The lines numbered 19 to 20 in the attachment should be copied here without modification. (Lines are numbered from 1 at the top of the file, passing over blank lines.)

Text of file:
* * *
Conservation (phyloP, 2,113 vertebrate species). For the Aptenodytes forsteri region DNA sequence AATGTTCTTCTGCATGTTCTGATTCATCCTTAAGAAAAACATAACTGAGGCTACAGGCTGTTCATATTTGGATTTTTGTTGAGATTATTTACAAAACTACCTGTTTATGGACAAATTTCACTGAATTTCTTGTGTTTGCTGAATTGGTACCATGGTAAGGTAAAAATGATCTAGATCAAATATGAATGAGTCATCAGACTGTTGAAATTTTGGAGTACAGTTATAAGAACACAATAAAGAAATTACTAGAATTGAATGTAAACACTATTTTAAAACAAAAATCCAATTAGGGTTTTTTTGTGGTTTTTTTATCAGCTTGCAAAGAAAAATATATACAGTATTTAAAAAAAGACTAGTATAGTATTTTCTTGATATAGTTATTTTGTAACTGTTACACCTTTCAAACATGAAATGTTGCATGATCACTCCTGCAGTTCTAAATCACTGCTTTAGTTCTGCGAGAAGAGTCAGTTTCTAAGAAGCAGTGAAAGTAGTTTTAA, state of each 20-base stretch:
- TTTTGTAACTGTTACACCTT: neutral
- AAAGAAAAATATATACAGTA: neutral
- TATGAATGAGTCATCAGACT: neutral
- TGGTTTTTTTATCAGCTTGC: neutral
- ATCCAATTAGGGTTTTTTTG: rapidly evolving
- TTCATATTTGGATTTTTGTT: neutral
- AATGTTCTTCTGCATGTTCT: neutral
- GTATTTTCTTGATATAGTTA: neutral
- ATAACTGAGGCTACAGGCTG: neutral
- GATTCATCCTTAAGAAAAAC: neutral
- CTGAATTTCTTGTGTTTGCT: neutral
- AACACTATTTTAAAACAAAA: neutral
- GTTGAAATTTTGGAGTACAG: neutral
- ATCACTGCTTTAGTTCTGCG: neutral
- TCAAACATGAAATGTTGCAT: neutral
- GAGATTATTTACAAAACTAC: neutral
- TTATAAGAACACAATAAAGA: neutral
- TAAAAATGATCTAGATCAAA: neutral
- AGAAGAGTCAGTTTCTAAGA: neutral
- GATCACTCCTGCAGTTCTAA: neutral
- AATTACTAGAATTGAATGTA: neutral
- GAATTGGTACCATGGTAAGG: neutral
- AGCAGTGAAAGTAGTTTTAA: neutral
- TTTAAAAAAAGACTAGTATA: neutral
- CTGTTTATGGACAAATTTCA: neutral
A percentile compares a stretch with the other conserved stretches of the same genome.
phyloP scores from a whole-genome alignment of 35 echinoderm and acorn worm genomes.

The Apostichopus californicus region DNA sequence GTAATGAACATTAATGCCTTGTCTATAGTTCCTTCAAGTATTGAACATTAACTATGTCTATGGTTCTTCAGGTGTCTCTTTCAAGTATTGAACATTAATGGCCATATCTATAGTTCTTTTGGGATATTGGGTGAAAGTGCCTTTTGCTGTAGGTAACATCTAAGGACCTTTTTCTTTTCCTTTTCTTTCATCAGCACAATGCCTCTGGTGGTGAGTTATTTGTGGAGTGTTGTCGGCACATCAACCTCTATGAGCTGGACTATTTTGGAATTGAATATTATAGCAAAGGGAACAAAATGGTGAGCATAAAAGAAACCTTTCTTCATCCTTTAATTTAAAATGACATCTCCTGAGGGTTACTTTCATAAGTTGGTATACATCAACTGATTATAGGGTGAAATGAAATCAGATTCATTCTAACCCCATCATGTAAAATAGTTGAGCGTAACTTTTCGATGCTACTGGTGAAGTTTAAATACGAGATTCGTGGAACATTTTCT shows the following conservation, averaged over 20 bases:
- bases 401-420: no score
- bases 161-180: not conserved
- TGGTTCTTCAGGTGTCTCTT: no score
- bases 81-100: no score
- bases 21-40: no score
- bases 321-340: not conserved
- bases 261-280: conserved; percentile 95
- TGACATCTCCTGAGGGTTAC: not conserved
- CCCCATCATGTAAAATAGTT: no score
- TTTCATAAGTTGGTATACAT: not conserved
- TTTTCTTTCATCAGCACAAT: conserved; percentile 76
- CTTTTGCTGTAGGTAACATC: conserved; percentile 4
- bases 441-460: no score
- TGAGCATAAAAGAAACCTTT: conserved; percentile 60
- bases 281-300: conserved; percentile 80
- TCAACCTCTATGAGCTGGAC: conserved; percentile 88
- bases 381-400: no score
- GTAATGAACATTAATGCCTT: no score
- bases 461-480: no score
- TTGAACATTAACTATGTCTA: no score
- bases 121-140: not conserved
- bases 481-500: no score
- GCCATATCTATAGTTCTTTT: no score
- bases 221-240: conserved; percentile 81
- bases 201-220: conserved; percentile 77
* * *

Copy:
- TAAAAATGATCTAGATCAAA: neutral
- AGAAGAGTCAGTTTCTAAGA: neutral